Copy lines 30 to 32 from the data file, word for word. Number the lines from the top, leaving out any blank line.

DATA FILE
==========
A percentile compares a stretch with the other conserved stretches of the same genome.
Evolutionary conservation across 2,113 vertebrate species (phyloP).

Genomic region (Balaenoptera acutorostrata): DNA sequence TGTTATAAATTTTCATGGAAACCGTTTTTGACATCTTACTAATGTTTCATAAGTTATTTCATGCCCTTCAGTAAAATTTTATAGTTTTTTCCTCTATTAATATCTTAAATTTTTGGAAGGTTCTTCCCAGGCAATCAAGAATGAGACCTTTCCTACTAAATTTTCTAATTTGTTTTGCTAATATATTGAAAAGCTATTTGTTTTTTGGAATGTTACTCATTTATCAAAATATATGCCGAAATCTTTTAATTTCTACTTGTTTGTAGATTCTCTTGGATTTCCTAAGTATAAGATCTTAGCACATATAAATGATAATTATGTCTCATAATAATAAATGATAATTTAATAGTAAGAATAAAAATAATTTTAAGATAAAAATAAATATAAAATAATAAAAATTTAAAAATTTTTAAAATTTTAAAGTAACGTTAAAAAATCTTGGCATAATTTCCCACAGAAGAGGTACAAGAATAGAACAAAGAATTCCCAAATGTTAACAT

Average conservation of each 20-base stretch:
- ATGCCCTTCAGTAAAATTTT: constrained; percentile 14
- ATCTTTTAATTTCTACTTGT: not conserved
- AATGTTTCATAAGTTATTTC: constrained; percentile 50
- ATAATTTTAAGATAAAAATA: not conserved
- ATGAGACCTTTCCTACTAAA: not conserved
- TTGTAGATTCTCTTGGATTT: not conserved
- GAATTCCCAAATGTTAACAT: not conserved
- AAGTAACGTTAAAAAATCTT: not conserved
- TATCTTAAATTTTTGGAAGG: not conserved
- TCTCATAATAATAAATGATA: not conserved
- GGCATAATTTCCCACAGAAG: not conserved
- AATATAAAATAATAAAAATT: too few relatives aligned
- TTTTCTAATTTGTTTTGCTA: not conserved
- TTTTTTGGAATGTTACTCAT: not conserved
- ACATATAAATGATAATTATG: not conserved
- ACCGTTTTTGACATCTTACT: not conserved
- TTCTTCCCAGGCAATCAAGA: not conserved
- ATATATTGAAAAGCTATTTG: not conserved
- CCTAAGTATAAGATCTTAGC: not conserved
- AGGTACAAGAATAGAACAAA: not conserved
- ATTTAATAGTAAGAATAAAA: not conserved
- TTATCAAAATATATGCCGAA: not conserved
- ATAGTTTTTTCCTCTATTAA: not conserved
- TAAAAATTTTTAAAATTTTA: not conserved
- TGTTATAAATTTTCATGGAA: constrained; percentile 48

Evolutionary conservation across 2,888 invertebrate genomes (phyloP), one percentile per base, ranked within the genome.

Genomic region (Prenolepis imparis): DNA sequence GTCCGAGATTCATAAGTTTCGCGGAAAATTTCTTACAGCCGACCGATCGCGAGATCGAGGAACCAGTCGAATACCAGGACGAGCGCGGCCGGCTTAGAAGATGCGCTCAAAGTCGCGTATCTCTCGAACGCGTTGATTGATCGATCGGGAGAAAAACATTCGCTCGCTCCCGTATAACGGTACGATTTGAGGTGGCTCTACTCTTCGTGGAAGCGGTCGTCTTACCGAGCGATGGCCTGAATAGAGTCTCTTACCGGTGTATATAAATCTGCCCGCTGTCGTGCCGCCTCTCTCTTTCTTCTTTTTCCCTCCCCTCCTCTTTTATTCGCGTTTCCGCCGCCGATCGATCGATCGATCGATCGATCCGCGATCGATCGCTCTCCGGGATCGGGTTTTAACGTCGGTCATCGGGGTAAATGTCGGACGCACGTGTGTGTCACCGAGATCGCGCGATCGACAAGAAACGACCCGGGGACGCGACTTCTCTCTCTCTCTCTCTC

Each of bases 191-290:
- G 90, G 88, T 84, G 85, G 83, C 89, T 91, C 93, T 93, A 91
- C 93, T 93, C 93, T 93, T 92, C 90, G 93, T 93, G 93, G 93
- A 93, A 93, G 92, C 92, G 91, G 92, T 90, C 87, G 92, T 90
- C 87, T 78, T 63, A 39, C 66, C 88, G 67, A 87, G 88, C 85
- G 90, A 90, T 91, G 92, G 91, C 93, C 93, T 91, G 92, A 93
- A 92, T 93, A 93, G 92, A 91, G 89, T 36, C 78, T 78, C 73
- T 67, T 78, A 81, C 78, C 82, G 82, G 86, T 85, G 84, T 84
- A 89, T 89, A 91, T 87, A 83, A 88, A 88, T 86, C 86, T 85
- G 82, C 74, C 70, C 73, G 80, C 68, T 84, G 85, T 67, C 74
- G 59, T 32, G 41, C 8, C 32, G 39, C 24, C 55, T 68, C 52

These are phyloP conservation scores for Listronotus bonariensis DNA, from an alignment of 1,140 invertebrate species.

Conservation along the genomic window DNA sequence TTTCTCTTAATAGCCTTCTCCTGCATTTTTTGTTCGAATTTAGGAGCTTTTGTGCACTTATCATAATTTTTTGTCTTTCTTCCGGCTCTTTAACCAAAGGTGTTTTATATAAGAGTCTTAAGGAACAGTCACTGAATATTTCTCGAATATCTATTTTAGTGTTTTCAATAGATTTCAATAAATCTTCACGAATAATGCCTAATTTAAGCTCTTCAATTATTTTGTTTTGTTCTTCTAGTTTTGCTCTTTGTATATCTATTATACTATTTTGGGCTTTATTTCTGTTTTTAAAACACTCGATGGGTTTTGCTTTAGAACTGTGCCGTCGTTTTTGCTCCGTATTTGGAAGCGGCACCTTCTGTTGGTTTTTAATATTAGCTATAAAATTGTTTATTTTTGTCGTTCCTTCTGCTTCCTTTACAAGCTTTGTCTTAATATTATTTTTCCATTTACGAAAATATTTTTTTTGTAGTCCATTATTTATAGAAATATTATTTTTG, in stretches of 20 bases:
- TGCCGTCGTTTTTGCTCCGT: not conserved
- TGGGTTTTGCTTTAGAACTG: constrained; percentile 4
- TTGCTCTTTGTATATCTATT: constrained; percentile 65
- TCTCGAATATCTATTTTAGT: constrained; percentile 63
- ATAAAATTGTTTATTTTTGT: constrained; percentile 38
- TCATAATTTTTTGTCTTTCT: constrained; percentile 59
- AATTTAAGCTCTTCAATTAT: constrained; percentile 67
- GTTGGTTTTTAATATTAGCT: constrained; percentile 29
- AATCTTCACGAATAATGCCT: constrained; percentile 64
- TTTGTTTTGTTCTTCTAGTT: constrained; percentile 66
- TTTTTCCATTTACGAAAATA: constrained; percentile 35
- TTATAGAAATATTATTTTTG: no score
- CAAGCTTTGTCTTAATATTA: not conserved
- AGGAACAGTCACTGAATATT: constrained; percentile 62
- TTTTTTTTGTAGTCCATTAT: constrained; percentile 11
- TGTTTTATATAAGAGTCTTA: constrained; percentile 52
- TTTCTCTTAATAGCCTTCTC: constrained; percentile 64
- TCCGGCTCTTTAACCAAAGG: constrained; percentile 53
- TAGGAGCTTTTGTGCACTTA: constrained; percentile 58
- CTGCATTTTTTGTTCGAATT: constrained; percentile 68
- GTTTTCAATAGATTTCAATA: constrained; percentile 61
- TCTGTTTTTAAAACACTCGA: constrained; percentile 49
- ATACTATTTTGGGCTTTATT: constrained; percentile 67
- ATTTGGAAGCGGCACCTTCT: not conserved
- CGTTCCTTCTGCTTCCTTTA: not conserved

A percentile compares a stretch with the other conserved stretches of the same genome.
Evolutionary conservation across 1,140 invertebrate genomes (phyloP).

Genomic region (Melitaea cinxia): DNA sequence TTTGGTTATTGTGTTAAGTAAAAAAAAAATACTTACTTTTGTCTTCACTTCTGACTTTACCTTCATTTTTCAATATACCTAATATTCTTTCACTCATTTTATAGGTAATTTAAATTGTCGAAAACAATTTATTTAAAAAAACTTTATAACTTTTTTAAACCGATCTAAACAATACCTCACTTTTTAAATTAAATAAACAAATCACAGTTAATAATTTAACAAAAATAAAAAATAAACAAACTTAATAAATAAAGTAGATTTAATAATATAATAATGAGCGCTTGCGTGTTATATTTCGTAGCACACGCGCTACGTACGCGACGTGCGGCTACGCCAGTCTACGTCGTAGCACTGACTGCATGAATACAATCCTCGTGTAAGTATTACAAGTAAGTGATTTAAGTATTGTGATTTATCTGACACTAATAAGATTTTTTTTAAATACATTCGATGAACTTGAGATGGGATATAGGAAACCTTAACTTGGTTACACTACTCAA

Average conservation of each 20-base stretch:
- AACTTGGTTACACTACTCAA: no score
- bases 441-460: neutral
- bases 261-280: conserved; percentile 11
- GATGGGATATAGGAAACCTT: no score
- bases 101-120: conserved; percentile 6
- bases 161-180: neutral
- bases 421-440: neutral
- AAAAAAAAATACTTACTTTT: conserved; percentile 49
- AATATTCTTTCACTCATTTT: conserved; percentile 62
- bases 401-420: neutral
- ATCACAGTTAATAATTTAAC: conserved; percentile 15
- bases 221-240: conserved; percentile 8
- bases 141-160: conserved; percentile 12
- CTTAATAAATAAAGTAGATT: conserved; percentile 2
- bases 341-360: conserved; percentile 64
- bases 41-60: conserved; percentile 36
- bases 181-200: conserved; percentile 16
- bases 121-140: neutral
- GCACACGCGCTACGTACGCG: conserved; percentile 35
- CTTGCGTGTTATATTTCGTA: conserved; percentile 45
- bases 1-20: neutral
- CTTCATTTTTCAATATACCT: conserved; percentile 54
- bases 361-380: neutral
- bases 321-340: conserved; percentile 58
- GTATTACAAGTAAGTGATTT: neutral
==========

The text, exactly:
Evolutionary conservation across 2,888 invertebrate genomes (phyloP), one percentile per base, ranked within the genome.

Genomic region (Prenolepis imparis): DNA sequence GTCCGAGATTCATAAGTTTCGCGGAAAATTTCTTACAGCCGACCGATCGCGAGATCGAGGAACCAGTCGAATACCAGGACGAGCGCGGCCGGCTTAGAAGATGCGCTCAAAGTCGCGTATCTCTCGAACGCGTTGATTGATCGATCGGGAGAAAAACATTCGCTCGCTCCCGTATAACGGTACGATTTGAGGTGGCTCTACTCTTCGTGGAAGCGGTCGTCTTACCGAGCGATGGCCTGAATAGAGTCTCTTACCGGTGTATATAAATCTGCCCGCTGTCGTGCCGCCTCTCTCTTTCTTCTTTTTCCCTCCCCTCCTCTTTTATTCGCGTTTCCGCCGCCGATCGATCGATCGATCGATCGATCCGCGATCGATCGCTCTCCGGGATCGGGTTTTAACGTCGGTCATCGGGGTAAATGTCGGACGCACGTGTGTGTCACCGAGATCGCGCGATCGACAAGAAACGACCCGGGGACGCGACTTCTCTCTCTCTCTCTCTC

Each of bases 191-290: